- In Andrew McCutchen, Jose Tabata, Neil Walker, and Padro Alvarez, the Pirates sure appear to have four guys around who you can build a nice everyday line-up. Now, if they could only come up with one or two or three pitchers who are their equivalents.
- Pedro Alvarez does not hit cheap home runs. To use the catch phrase of Lanny Frattare, when Pedro gets hold of one, there is nooooooo doubt about it.
Friday, August 6, 2010
Sorry I didn't have a better camera with a super zoom lens.
Monday, August 2, 2010
Sunday, August 1, 2010
As for the trades....
- Seems to me that for the second year in a row, injuries have prevented the Pirates from dumping Ryan Doumit. The Chris Snyder acquisition, the comments surrounding it, and the fact that Doumit is due to make $5+ million in 2011 make it clear that there isn't a future for Doumit in Pittsburgh.
- The rest of the deals fall in the "Ho-Hum" category. Who knows if these guys will amount to anything, and with the possible exception of Octavio Dotel, what did the Pirates really give up?
- That said, wouldn't it have been nice to get a starting pitcher who could help the team now?
- After reading the Nealspeil in the PG yesterday morning, I am stunned that Paul Maholm is still on the team. When you cut through the GM's comments, it seemed that what he was saying was, "We really want to get Maholm's salary off the books for 2011."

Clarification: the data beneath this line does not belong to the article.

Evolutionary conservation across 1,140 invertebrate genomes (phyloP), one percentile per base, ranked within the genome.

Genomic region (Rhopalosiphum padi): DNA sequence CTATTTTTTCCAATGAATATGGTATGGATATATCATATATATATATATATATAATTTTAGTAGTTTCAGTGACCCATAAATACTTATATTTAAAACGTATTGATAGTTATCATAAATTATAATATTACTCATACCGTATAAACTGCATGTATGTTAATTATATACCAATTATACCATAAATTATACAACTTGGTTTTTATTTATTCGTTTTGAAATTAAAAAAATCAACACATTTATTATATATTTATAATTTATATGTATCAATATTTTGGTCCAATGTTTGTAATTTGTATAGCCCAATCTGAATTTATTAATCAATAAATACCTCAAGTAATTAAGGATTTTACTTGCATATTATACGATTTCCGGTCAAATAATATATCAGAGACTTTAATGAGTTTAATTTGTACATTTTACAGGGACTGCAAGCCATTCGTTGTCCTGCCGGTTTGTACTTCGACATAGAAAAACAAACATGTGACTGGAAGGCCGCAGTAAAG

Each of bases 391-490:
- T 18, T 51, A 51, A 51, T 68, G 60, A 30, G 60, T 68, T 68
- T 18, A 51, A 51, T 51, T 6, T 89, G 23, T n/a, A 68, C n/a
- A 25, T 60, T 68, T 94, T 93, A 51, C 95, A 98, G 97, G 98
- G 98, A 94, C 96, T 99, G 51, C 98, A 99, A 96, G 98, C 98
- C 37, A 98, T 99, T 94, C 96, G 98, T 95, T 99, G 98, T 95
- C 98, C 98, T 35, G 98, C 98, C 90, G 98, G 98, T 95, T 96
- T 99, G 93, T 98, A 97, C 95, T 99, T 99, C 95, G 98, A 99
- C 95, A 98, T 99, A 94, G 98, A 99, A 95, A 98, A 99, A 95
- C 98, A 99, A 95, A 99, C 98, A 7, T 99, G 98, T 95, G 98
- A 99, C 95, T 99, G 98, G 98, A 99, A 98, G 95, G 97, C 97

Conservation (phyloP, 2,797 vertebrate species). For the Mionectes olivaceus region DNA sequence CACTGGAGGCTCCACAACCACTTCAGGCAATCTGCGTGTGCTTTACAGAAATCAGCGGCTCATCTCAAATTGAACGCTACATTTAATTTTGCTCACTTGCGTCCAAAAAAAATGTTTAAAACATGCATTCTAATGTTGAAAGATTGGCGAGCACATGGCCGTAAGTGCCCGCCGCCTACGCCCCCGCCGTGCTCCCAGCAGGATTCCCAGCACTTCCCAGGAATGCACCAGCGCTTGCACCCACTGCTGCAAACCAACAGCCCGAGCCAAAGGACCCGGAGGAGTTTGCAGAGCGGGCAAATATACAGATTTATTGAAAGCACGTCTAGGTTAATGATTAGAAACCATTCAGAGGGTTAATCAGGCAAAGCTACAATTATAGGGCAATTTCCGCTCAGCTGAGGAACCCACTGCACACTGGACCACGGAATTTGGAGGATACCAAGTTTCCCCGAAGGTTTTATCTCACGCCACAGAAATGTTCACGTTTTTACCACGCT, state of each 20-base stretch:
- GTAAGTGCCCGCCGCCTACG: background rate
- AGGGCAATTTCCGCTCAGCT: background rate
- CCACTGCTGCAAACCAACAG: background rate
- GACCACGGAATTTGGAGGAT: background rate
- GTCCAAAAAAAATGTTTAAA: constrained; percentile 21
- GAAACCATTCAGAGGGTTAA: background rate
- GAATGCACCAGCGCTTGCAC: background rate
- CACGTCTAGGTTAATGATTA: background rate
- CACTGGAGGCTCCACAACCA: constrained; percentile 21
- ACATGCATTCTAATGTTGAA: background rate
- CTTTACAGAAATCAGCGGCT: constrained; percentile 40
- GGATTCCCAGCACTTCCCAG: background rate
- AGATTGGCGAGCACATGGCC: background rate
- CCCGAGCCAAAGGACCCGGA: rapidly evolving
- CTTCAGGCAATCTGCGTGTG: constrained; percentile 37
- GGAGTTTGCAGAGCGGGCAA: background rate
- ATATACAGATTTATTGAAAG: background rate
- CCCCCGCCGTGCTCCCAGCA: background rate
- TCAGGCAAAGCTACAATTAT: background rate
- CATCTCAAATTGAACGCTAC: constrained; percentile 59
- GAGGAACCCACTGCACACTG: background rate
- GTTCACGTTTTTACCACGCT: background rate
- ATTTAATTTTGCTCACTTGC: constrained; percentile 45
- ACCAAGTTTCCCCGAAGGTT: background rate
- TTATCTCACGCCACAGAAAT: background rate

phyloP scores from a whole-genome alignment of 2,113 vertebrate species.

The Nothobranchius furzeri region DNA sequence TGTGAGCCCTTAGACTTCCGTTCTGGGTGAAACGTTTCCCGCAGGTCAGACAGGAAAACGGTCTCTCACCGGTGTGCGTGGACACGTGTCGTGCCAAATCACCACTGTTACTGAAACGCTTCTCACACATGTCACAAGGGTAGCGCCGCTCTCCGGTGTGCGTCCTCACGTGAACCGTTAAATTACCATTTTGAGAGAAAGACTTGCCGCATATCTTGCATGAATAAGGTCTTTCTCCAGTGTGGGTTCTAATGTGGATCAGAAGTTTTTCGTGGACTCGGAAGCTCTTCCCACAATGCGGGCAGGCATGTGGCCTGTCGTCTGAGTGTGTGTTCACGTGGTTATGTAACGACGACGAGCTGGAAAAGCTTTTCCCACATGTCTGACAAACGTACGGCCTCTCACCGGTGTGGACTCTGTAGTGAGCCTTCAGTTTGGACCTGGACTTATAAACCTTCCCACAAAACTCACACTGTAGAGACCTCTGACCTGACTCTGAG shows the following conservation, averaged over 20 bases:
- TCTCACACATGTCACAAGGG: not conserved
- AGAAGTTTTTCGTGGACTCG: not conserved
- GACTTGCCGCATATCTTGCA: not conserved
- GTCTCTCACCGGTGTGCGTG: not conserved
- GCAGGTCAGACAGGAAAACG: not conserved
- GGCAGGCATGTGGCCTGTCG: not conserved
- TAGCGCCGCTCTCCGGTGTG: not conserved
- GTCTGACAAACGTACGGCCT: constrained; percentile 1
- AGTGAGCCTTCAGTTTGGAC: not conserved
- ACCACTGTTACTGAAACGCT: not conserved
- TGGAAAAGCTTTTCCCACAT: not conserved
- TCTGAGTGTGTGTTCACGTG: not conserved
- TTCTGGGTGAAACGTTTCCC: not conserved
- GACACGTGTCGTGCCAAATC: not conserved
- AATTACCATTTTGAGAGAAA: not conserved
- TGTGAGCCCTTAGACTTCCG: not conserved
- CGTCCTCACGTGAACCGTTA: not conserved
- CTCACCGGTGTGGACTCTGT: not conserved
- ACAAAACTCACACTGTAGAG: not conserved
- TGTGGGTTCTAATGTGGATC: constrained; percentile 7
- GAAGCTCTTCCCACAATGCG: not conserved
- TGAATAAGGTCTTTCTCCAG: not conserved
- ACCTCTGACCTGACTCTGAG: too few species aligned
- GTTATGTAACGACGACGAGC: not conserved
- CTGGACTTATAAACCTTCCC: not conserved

More Pirates. Remember my "Numbers Crunching" post of July 5, wherein I proposed that we track a "Second Season" for the Bucs, beginning July 1? Well, the results aren't so promising.
- On June 30, the team was 27-51 (.346), on pace for 106 losses.
- In the Second Season, the team is 9-16 (.360), a rate that would produce 104 losses over a 162 game season.
- Aside from that homestand with the Astros and Brewers last week, not much of an improvement.
The good news is that the 1952 Pirates 112 loss season is not in danger of being surpassed. To lose 112 games, the current squad would have to go 14-45 the rest of the way. I think - I hope - that this bunch can play at better than a .267 clip for 59 games, but you can never underestimate what the loss of Ryan Church and Bobby Crosby will mean.